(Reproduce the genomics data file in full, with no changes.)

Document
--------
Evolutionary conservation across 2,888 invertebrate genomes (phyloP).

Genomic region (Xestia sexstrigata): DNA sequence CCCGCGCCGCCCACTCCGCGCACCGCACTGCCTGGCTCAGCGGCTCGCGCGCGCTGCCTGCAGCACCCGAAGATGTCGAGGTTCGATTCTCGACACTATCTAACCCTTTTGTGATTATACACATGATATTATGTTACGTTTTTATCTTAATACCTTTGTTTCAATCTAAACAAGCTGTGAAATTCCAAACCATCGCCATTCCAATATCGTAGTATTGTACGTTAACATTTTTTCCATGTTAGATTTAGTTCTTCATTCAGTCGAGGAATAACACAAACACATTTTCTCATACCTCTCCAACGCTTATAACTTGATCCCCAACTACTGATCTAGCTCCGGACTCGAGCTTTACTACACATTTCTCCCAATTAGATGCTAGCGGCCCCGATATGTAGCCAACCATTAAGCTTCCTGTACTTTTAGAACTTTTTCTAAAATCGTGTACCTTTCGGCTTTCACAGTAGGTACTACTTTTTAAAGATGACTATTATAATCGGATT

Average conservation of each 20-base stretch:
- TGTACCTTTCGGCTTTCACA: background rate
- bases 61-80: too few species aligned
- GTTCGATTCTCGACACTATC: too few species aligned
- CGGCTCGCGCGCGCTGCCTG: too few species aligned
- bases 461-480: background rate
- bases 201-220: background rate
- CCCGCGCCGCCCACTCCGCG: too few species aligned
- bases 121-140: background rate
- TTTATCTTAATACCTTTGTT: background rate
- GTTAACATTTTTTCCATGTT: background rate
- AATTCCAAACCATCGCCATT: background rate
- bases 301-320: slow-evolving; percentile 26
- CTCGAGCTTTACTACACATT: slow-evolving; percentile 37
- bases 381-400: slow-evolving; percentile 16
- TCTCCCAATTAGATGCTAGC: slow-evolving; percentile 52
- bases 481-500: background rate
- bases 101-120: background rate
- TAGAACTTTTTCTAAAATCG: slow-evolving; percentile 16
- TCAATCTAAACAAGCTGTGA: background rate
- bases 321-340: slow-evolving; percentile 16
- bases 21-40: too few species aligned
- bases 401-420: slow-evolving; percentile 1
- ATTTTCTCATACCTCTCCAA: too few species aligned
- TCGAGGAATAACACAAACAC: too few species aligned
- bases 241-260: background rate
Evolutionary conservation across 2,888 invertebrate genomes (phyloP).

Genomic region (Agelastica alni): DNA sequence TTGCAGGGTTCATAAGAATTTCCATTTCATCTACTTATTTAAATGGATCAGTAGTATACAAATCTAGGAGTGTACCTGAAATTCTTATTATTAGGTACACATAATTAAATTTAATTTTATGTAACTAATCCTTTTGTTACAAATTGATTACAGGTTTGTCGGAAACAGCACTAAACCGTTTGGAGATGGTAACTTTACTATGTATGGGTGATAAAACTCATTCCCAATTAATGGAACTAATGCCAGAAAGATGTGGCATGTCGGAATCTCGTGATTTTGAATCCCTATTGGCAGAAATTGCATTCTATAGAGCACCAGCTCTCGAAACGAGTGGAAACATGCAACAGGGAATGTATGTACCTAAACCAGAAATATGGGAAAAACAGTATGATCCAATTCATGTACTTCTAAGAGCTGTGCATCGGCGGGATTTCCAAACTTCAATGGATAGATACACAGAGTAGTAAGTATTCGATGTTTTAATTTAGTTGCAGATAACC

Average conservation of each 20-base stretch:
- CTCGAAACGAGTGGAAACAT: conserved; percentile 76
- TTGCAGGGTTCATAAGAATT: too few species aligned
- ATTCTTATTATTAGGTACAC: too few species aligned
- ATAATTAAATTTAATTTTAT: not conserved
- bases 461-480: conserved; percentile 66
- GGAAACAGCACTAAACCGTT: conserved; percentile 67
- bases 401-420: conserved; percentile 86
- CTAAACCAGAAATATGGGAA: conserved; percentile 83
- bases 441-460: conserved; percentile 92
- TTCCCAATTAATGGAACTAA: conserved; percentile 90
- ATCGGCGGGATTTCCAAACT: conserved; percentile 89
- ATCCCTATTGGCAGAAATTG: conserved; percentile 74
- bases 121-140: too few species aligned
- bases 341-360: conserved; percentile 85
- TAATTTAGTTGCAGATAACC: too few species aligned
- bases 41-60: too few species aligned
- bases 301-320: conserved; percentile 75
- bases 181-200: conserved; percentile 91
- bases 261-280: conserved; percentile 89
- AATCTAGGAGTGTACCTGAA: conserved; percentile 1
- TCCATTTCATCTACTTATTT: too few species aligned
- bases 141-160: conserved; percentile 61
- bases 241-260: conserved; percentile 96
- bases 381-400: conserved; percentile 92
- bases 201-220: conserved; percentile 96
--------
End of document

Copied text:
Evolutionary conservation across 2,888 invertebrate genomes (phyloP).

Genomic region (Xestia sexstrigata): DNA sequence CCCGCGCCGCCCACTCCGCGCACCGCACTGCCTGGCTCAGCGGCTCGCGCGCGCTGCCTGCAGCACCCGAAGATGTCGAGGTTCGATTCTCGACACTATCTAACCCTTTTGTGATTATACACATGATATTATGTTACGTTTTTATCTTAATACCTTTGTTTCAATCTAAACAAGCTGTGAAATTCCAAACCATCGCCATTCCAATATCGTAGTATTGTACGTTAACATTTTTTCCATGTTAGATTTAGTTCTTCATTCAGTCGAGGAATAACACAAACACATTTTCTCATACCTCTCCAACGCTTATAACTTGATCCCCAACTACTGATCTAGCTCCGGACTCGAGCTTTACTACACATTTCTCCCAATTAGATGCTAGCGGCCCCGATATGTAGCCAACCATTAAGCTTCCTGTACTTTTAGAACTTTTTCTAAAATCGTGTACCTTTCGGCTTTCACAGTAGGTACTACTTTTTAAAGATGACTATTATAATCGGATT

Average conservation of each 20-base stretch:
- TGTACCTTTCGGCTTTCACA: background rate
- bases 61-80: too few species aligned
- GTTCGATTCTCGACACTATC: too few species aligned
- CGGCTCGCGCGCGCTGCCTG: too few species aligned
- bases 461-480: background rate
- bases 201-220: background rate
- CCCGCGCCGCCCACTCCGCG: too few species aligned
- bases 121-140: background rate
- TTTATCTTAATACCTTTGTT: background rate
- GTTAACATTTTTTCCATGTT: background rate
- AATTCCAAACCATCGCCATT: background rate
- bases 301-320: slow-evolving; percentile 26
- CTCGAGCTTTACTACACATT: slow-evolving; percentile 37
- bases 381-400: slow-evolving; percentile 16
- TCTCCCAATTAGATGCTAGC: slow-evolving; percentile 52
- bases 481-500: background rate
- bases 101-120: background rate
- TAGAACTTTTTCTAAAATCG: slow-evolving; percentile 16
- TCAATCTAAACAAGCTGTGA: background rate
- bases 321-340: slow-evolving; percentile 16
- bases 21-40: too few species aligned
- bases 401-420: slow-evolving; percentile 1
- ATTTTCTCATACCTCTCCAA: too few species aligned
- TCGAGGAATAACACAAACAC: too few species aligned
- bases 241-260: background rate
Evolutionary conservation across 2,888 invertebrate genomes (phyloP).

Genomic region (Agelastica alni): DNA sequence TTGCAGGGTTCATAAGAATTTCCATTTCATCTACTTATTTAAATGGATCAGTAGTATACAAATCTAGGAGTGTACCTGAAATTCTTATTATTAGGTACACATAATTAAATTTAATTTTATGTAACTAATCCTTTTGTTACAAATTGATTACAGGTTTGTCGGAAACAGCACTAAACCGTTTGGAGATGGTAACTTTACTATGTATGGGTGATAAAACTCATTCCCAATTAATGGAACTAATGCCAGAAAGATGTGGCATGTCGGAATCTCGTGATTTTGAATCCCTATTGGCAGAAATTGCATTCTATAGAGCACCAGCTCTCGAAACGAGTGGAAACATGCAACAGGGAATGTATGTACCTAAACCAGAAATATGGGAAAAACAGTATGATCCAATTCATGTACTTCTAAGAGCTGTGCATCGGCGGGATTTCCAAACTTCAATGGATAGATACACAGAGTAGTAAGTATTCGATGTTTTAATTTAGTTGCAGATAACC

Average conservation of each 20-base stretch:
- CTCGAAACGAGTGGAAACAT: conserved; percentile 76
- TTGCAGGGTTCATAAGAATT: too few species aligned
- ATTCTTATTATTAGGTACAC: too few species aligned
- ATAATTAAATTTAATTTTAT: not conserved
- bases 461-480: conserved; percentile 66
- GGAAACAGCACTAAACCGTT: conserved; percentile 67
- bases 401-420: conserved; percentile 86
- CTAAACCAGAAATATGGGAA: conserved; percentile 83
- bases 441-460: conserved; percentile 92
- TTCCCAATTAATGGAACTAA: conserved; percentile 90
- ATCGGCGGGATTTCCAAACT: conserved; percentile 89
- ATCCCTATTGGCAGAAATTG: conserved; percentile 74
- bases 121-140: too few species aligned
- bases 341-360: conserved; percentile 85
- TAATTTAGTTGCAGATAACC: too few species aligned
- bases 41-60: too few species aligned
- bases 301-320: conserved; percentile 75
- bases 181-200: conserved; percentile 91
- bases 261-280: conserved; percentile 89
- AATCTAGGAGTGTACCTGAA: conserved; percentile 1
- TCCATTTCATCTACTTATTT: too few species aligned
- bases 141-160: conserved; percentile 61
- bases 241-260: conserved; percentile 96
- bases 381-400: conserved; percentile 92
- bases 201-220: conserved; percentile 96